News from the Columbia Climate School

Helping Haiti Build Back Stronger and More Sustainably

The Haiti Program of the Earth Institute is led by Tatiana Wah, a professor at the New School in New York (on leave), where she is a renowned scholar and practitioner of Haitian economic and social development. Since last year, Wah has led the Earth Institute’s efforts from a base in Port-au-Prince, where she works daily with the President, Prime Minister and other government leaders.  Jeffrey Sachs, director of the Earth Institute, and Professor Wah advise the Government of Haiti on a range of strategic issues and have prepared several key documents for the government during the past year, both before and after the earthquake. Professor Sachs is also advising the United Nations Secretary-General and United Nations agencies on Haiti-related issues, including in the post-earthquake crisis.

The Earth Institute established a Haiti Reconstruction Task Force in the immediate aftermath of the earthquake to share information and coordinate the Haiti-based activities of different Earth Institute and Columbia initiatives. Task Force members focus on both short- and long-term scientific and programmatic guidance to government and other institutions in a variety of fields. The Seismic Team, led by geophysicist Art Lerner-Lam, works alongside the United Nations Environment Program (UNEP) and the Haitian government to produce immediate scientific guidance on seismic risks; in the medium-term, the group will produce sophisticated multi-hazard risks assessments.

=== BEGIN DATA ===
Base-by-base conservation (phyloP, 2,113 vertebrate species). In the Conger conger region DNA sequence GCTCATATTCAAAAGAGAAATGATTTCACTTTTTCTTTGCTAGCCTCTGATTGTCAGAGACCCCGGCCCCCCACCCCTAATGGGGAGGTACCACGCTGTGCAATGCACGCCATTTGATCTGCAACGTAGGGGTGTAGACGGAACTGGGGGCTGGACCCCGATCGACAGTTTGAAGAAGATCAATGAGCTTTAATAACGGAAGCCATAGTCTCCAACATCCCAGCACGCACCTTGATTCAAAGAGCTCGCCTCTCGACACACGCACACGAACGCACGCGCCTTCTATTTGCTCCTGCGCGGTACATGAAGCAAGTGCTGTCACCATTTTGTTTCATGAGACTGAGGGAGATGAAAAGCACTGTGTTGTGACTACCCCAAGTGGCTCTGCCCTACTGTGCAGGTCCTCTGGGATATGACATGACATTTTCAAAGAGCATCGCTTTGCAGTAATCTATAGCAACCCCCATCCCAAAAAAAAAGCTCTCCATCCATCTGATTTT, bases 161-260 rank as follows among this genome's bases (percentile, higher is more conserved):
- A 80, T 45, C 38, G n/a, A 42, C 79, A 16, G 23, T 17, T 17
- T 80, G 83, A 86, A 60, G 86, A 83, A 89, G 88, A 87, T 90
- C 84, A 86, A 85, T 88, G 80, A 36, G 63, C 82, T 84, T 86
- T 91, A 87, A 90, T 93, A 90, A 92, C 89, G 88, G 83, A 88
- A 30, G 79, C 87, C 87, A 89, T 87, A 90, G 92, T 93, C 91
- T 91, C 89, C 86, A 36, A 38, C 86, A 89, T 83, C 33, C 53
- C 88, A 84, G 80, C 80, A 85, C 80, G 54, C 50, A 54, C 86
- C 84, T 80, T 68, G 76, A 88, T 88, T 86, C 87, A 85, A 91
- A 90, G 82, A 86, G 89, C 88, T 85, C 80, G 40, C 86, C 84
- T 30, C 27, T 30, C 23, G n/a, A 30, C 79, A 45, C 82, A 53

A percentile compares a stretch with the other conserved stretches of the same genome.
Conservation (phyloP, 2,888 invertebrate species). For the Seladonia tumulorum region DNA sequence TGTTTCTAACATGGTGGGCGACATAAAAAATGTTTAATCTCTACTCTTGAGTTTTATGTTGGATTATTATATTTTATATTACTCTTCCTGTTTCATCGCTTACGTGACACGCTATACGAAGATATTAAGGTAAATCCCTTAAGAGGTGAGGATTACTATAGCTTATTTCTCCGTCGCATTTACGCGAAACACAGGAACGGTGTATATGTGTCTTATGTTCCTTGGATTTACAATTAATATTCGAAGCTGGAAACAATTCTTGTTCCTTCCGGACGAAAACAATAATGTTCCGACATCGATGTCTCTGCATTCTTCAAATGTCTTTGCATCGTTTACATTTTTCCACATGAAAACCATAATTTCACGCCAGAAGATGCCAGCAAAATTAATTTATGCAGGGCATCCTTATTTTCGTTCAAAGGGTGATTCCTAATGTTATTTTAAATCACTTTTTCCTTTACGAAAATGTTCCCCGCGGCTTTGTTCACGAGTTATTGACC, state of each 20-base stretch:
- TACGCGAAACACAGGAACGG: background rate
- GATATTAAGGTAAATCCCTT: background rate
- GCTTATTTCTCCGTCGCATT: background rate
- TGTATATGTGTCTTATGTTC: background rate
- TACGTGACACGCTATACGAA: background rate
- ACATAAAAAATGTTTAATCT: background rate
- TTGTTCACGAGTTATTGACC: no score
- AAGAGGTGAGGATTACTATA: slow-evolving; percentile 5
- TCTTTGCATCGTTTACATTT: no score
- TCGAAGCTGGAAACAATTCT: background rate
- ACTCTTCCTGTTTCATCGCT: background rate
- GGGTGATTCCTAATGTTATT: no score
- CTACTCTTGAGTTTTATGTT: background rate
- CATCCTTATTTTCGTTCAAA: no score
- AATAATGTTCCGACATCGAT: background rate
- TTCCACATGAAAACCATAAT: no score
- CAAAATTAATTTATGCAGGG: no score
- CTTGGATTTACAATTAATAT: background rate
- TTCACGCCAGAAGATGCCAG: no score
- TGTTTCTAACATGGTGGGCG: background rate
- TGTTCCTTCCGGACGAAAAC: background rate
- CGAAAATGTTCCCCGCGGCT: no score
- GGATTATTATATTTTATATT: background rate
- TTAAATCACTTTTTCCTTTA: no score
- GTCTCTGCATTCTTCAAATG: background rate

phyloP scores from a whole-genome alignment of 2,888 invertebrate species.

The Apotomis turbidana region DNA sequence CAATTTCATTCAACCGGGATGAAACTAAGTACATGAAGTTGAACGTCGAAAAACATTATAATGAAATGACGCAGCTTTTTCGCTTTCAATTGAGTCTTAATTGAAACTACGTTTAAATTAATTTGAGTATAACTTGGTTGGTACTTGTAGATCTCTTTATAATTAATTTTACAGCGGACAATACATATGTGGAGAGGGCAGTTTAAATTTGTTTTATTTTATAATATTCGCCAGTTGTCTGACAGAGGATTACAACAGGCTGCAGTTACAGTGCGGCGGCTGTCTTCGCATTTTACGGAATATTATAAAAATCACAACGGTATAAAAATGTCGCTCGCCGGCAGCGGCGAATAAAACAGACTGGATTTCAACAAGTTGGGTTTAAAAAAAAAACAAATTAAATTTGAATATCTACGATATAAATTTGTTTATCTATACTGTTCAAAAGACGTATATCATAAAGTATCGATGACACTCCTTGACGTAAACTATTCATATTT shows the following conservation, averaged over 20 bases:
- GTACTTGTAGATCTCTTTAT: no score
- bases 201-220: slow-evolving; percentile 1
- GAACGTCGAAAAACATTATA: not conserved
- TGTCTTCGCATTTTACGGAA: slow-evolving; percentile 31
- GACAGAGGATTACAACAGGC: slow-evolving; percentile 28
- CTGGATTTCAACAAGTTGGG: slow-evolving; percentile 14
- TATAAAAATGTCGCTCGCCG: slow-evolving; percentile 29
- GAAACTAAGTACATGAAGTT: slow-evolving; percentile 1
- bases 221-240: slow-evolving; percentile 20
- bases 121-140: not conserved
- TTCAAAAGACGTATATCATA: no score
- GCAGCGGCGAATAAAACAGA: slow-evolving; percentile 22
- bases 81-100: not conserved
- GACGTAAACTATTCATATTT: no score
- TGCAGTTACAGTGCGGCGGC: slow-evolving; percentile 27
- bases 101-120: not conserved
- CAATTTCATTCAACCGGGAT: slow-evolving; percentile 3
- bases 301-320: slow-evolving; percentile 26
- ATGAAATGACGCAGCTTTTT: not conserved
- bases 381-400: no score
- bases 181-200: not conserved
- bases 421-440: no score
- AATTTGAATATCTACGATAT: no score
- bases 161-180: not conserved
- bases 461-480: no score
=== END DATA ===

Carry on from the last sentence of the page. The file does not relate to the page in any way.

The Haiti Regeneration Initiative, which involves the Earth Institute’s Center for International Earth Science Information Network’s (CIESIN) Marc Levy, the Center for Research on Environmental Decisions (CRED) and the UN Environment Program, works with the Haitian government to restore ecosystems and livelihoods based on sustainable natural resource management tools. In public health, the Mailman School of Public Health’s National Center for Disaster Preparedness and external collaborators such as Partners in Health and NYU Medical Center provide critical strategic guidance to government and identify potential problems, gaps and opportunities for synergy.

Thanks to the strong commitment of our key partner, the Green Family Foundation, which has a long history of working in Haiti, the Earth Institute’s crucial work in the country will continue to make an impact and will effect great change in the lives of the people of Haiti.

If you have an interest in supporting the Earth Institute’s efforts toward long-term development and reconstruction in Haiti, please contact Gregory Fienhold at gfienhold@ei.columbia.edu or (212) 854-3035.  You can also make an online donation.

Science for the Planet: In these short video explainers, discover how scientists and scholars across the Columbia Climate School are working to understand the effects of climate change and help solve the crisis.
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Dan Fischer
Dan Fischer
13 years ago